• Avoid above-ground crops
  • Add microbial solution to your soil
  • Add soil fertiliser
  • Harvest your crops for longest shelf life; the longer you leave your crops during this time the more likely they are to rot (this is a direct result of the sap flowing down into the roots of the plant)
  • Take cuttings and divide plants
  • Improve soil – weed, mulch, and make compost and manure teas
  • Prune shrubs and vines
  • Root crops and bulbs can be planted because sap flow is still drawn to the roots.


As the new Moon comes around, this is when her energy is at its lowest. During the 4 days of the new Moon, it is perfectly aligned between the Sun and the Earth, and the Moon is lit up on its far side so we cannot see the reflection. This is also a good time to focus on preparing the soil. Gravity pulls up both tides and water, and this causes moisture to rise to the surface of the soil. The new Moon is a static phase; not much is happening, but root and leaf growth are good, and seeds are given a healthier start because the moisture is better absorbed.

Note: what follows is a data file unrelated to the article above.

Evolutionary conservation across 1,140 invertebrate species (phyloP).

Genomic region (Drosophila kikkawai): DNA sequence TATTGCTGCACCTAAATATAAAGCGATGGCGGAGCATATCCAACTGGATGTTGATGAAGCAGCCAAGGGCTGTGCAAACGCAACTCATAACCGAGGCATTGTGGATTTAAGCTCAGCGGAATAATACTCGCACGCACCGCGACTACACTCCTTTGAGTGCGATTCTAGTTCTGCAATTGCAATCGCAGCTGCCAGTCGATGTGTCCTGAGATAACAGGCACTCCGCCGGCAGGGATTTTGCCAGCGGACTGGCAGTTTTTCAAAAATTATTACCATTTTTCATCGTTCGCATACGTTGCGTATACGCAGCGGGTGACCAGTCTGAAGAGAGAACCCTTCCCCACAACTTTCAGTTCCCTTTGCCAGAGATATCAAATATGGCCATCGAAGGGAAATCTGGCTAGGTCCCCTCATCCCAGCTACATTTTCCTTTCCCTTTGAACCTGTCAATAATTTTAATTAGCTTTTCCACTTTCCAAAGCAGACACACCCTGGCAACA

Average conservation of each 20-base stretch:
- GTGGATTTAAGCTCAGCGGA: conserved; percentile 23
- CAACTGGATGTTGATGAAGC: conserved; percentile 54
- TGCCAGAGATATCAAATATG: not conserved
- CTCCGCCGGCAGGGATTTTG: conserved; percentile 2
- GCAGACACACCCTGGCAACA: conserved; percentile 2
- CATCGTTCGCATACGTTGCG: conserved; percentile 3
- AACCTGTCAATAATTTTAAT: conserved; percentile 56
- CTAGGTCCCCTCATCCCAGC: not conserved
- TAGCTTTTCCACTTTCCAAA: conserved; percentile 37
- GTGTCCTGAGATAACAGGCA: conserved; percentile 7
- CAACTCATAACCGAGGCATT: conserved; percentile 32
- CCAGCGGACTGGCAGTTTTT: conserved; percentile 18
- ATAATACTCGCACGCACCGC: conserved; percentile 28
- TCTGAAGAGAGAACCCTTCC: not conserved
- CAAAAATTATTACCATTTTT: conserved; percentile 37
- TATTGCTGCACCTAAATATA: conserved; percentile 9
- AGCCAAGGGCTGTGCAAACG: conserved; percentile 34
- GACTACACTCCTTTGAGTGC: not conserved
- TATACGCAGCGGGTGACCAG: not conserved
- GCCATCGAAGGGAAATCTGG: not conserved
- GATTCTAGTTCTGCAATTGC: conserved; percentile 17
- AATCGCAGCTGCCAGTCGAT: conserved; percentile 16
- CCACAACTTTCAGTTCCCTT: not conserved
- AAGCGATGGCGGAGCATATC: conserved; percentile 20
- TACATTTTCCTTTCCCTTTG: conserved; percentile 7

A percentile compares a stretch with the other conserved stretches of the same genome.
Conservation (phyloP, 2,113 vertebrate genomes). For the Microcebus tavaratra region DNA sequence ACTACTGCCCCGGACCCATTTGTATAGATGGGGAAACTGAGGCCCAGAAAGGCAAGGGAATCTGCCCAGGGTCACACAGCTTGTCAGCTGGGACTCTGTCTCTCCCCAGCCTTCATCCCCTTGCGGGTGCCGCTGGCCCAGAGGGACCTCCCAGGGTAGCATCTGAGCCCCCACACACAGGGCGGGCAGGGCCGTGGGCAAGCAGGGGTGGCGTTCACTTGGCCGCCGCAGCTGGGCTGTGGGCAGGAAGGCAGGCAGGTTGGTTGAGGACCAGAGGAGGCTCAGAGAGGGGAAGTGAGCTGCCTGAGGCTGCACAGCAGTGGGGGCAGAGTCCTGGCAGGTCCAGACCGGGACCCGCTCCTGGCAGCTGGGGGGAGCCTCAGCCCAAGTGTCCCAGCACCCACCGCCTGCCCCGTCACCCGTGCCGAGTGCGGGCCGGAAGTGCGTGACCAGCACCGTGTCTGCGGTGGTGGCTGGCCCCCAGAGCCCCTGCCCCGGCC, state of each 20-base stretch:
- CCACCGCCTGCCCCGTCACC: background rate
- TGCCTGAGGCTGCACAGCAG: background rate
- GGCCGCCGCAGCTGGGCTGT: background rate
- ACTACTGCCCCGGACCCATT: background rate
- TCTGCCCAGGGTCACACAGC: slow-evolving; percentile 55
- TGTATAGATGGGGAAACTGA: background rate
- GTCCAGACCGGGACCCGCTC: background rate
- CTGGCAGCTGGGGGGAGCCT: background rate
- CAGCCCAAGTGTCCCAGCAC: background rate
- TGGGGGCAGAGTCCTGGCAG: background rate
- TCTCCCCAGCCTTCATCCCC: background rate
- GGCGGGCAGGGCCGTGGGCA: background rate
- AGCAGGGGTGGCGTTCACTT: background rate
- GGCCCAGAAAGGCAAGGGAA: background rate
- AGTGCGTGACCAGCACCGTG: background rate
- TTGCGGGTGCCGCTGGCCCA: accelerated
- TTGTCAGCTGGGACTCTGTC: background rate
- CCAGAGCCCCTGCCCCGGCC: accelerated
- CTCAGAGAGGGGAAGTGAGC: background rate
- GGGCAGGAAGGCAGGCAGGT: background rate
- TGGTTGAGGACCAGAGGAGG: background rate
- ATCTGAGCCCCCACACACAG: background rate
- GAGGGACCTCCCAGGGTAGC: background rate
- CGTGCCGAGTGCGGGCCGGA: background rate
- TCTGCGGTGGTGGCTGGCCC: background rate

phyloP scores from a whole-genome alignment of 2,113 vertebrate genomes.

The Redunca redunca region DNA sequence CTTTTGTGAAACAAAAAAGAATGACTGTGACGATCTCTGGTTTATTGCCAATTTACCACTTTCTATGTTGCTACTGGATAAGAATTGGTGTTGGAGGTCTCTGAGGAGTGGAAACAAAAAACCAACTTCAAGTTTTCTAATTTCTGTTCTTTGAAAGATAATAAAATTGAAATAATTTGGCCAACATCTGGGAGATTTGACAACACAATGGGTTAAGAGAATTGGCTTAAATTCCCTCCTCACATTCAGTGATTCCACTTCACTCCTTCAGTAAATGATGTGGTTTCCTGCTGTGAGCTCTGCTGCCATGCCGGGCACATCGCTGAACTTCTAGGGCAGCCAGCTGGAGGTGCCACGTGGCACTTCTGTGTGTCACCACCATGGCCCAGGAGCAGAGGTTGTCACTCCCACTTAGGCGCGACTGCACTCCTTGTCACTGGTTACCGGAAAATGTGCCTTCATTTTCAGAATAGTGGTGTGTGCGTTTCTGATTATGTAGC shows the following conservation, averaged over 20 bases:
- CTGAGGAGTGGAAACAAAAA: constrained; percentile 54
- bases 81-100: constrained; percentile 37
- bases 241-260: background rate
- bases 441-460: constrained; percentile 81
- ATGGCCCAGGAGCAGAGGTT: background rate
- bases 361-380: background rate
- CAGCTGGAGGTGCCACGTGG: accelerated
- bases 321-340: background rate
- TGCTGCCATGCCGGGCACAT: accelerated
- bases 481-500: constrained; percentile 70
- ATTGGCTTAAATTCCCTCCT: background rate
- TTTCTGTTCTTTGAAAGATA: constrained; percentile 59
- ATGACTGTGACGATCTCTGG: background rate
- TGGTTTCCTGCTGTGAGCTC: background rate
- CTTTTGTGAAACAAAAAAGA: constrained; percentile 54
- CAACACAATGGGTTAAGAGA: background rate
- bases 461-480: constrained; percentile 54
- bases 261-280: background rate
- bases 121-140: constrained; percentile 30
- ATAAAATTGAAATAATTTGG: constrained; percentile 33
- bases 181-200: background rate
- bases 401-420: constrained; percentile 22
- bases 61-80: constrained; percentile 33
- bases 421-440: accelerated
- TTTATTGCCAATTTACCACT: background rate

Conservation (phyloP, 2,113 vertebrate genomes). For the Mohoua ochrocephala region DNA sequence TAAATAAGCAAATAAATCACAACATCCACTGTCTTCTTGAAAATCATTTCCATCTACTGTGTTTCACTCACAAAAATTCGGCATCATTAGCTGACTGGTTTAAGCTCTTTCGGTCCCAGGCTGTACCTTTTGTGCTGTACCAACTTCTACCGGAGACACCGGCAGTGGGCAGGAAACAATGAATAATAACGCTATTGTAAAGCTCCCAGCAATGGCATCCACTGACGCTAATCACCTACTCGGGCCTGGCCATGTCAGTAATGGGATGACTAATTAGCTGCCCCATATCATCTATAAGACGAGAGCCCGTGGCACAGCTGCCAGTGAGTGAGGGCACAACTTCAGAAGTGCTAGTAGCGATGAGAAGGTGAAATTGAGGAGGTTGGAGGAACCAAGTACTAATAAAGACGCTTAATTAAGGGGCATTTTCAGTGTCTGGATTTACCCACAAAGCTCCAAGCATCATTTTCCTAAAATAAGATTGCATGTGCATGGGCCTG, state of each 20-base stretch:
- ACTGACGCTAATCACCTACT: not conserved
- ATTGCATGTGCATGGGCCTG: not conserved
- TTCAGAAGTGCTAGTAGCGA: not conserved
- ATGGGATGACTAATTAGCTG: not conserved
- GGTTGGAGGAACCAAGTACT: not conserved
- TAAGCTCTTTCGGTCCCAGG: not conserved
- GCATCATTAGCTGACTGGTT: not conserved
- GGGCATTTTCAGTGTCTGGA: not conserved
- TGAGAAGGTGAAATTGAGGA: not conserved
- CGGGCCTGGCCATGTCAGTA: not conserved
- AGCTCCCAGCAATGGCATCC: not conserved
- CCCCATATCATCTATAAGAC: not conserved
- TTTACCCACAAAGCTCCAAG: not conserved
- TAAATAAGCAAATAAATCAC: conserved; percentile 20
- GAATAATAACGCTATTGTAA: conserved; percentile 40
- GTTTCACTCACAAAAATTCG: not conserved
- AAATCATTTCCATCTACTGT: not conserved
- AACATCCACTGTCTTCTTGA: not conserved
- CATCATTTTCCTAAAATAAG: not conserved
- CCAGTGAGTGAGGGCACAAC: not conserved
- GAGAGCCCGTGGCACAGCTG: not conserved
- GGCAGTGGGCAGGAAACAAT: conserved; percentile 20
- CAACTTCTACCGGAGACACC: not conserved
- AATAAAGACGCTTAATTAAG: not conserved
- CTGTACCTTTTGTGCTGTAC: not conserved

Because plant growth is at somewhat of a standstill during the new Moon, this is what can be done:

  • Apply liquid fertilisers
  • Plant vegetables that crop above ground but that do not have seeds, like broccoli and cabbage
  • Plant crops where we eat the stems and leaves, like lettuce, celery, and spinach
  • Plant grains and flowering annuals, and sow annual grasses
  • Prune your plants.